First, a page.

This month, Botswana became the first country in southern Africa, and the third in Africa, to begin the use of medical delivery drones. Their aim? To bring down maternal mortality by delivering life-saving health supplies to hard-to-reach communities in a timely manner.
The initiative, called “Drones for Health,” has been made possible through a collaboration between Botswana’s Ministry of Health and Wellness, Botswana International University of Science and Technology (BIUST), and the United Nations Population Fund (UNFPA).
Unlike Ghana and Rwanda, where US-based drone company Zipline has been delivering on-demand medical supplies to remote areas, the drone delivery ecosystem platform for Botswana has been developed in partnership with Dutch drone engineering company Avy.
The Avy Aera drone can travel a distance of 100 km on a single charge, carrying cargo weighing up to 2 kg. An uber-cool, interactive flight simulation page will show you three drones taking off from a BIUST drone port and flying to different communities of Botswana. Check it out here.
How medical delivery drones can prevent maternal mortality in Botswana
Botswana’s maternal mortality numbers are worryingly high. At 166 deaths per 100,000 live births, the country’s maternal mortality ratio is almost double the average for upper-middle-income countries.
Postpartum hemorrhage, complications after abortion, and hypertensive disorders during pregnancy are some of the chief causes of concern. Medication can effectively treat these conditions, but in this large and sparsely populated country, delivery of such medical supplies is often a challenge. A shortage of vehicles, inaccessible roads, and inefficient supply chain systems only add to the problem.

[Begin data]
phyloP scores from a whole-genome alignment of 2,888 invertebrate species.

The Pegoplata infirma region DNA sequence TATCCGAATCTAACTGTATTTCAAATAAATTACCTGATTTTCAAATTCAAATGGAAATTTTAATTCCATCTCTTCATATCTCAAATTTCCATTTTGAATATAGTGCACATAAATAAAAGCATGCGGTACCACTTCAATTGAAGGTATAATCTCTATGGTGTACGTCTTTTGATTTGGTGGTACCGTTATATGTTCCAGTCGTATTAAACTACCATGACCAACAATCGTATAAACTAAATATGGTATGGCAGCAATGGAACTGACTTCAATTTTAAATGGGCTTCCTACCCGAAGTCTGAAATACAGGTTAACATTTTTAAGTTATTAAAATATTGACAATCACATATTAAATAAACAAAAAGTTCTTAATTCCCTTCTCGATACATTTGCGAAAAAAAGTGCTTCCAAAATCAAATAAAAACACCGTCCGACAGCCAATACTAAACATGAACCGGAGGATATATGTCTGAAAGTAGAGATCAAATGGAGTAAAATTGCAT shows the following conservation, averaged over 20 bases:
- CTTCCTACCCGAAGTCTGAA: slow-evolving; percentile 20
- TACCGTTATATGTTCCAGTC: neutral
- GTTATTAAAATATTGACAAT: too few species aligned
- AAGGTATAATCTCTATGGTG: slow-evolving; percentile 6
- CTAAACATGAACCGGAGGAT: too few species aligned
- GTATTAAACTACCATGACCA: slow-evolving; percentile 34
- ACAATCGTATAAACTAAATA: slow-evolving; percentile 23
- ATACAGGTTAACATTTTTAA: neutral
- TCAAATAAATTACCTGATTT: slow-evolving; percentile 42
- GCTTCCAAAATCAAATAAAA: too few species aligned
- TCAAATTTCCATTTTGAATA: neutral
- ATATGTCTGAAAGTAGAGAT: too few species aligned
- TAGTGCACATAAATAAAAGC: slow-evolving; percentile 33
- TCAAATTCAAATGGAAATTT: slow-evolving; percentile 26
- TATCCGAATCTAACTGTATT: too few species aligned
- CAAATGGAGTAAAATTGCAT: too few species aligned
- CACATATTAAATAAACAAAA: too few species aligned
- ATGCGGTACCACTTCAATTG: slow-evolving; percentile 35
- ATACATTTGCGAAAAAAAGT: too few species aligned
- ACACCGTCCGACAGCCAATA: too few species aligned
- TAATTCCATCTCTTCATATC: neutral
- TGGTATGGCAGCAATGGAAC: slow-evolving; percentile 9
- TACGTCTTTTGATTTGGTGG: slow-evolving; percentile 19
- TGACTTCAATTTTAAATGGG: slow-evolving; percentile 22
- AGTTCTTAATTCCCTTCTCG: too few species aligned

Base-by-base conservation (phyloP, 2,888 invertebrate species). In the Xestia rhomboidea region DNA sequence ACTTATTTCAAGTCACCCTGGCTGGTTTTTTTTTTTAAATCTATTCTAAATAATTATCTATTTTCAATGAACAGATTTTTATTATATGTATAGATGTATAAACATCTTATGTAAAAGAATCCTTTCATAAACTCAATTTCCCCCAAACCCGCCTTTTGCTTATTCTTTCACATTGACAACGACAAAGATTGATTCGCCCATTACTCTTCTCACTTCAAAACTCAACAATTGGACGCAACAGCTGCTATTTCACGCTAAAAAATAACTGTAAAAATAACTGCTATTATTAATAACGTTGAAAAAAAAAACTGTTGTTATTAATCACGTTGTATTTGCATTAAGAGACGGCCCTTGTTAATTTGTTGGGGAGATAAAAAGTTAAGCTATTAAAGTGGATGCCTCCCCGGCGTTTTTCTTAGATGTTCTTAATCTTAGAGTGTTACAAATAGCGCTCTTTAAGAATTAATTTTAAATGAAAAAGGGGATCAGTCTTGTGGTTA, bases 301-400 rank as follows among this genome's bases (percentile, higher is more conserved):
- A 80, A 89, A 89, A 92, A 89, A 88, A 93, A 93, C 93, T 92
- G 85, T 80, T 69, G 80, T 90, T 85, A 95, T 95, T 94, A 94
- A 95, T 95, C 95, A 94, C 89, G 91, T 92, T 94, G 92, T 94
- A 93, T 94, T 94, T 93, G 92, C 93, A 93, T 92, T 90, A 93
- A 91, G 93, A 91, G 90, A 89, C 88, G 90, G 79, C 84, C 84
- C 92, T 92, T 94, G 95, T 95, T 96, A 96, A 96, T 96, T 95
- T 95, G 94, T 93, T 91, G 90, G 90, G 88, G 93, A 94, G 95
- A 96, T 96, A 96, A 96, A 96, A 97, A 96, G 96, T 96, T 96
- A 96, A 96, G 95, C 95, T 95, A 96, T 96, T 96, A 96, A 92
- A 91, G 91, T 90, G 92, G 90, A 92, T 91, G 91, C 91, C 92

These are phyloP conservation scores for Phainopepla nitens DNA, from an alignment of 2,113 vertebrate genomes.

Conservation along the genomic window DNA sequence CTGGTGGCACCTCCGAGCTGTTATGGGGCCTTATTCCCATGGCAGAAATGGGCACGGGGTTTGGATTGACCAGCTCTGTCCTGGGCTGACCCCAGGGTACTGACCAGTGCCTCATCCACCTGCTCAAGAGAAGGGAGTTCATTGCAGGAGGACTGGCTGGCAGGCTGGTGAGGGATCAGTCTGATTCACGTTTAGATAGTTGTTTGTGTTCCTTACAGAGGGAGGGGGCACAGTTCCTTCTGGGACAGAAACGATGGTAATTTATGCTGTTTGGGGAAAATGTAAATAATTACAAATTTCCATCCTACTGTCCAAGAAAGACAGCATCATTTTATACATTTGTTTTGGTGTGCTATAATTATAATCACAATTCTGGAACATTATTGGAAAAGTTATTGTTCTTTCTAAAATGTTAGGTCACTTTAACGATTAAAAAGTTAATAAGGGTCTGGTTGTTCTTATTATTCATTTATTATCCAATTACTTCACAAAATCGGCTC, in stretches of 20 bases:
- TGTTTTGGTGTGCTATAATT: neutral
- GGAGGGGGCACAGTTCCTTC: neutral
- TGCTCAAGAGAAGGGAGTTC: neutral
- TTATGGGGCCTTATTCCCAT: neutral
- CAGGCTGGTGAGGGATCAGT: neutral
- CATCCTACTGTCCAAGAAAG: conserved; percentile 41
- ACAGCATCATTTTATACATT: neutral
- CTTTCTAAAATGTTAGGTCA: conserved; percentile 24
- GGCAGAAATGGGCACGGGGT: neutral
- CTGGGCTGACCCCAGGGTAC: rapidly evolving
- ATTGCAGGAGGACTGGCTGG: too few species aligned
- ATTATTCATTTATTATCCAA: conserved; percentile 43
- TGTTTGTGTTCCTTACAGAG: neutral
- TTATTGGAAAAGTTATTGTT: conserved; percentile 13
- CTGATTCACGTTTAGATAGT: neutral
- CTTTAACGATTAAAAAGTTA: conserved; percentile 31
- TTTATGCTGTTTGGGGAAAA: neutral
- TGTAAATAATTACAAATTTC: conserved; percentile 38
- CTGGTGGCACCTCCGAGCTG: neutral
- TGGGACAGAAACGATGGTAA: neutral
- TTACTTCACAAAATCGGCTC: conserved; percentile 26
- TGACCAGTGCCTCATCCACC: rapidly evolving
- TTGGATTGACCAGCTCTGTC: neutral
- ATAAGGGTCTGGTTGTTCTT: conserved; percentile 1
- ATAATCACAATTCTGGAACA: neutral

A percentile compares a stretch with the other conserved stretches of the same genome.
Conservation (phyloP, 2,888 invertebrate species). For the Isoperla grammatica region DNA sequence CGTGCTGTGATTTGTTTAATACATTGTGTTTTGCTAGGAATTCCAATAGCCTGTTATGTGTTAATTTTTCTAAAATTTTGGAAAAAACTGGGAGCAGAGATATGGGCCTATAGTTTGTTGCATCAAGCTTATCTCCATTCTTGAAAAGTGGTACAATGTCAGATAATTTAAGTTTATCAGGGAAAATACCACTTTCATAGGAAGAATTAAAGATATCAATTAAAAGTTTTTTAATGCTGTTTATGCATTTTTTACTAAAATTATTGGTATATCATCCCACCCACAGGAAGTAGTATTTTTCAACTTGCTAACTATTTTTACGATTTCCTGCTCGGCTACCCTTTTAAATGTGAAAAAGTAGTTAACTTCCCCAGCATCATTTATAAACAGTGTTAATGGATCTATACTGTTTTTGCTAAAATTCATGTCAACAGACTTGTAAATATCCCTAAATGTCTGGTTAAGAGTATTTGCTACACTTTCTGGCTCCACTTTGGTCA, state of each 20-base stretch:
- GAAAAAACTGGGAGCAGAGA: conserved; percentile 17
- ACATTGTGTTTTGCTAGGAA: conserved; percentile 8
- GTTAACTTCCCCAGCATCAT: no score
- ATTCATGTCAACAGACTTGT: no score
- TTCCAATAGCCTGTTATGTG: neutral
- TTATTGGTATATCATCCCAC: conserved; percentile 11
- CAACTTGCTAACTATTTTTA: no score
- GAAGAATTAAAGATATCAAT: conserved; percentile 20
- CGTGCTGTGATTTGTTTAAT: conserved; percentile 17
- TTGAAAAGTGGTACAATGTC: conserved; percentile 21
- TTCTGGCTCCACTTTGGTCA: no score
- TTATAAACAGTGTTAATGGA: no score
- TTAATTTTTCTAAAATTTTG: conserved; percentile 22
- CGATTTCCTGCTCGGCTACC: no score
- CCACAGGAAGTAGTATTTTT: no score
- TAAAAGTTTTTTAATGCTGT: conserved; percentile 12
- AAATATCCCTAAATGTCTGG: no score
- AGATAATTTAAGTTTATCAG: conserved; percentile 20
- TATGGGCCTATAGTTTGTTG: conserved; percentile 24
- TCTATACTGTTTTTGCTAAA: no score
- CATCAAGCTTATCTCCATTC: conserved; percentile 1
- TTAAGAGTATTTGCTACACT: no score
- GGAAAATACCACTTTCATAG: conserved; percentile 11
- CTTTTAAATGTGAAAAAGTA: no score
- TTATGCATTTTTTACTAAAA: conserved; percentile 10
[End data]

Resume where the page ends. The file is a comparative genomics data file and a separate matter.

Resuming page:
As such, Dr. Edwin Gorataone Dikoloti, Botswana’s minister of health and wellness, insists:
The need to invest in innovative options to bridge the long distances, reduce current transportation costs, overcome road infrastructure challenges, and improve the timely availability of essential emergency obstetric care drugs, commodities, and supplies is urgent.
In pilot projects, the use of medical drones slashed the delivery time from hours to minutes, meaning obstetric emergency supplies could arrive in time to save lives.
Beatrice Mutali, UNFPA Botswana country director, agrees that medical drone deliveries can be a game-changer for Botswana:
Technology and digitally driven solutions have the potential to transform healthcare, particularly for women and girls in underserved communities, often left behind due to geographical proximity. At UNFPA, we envision a world where no woman dies while giving life, and this initiative promises to alleviate the problem of maternal deaths in Botswana.
In 2017, Botswana set a national maternal mortality ratio target of 54 deaths per 100,000 live births by 2030 to achieve Sustainable Development Goals. The use of drones is likely to help Botswana to meet these SDG targets.
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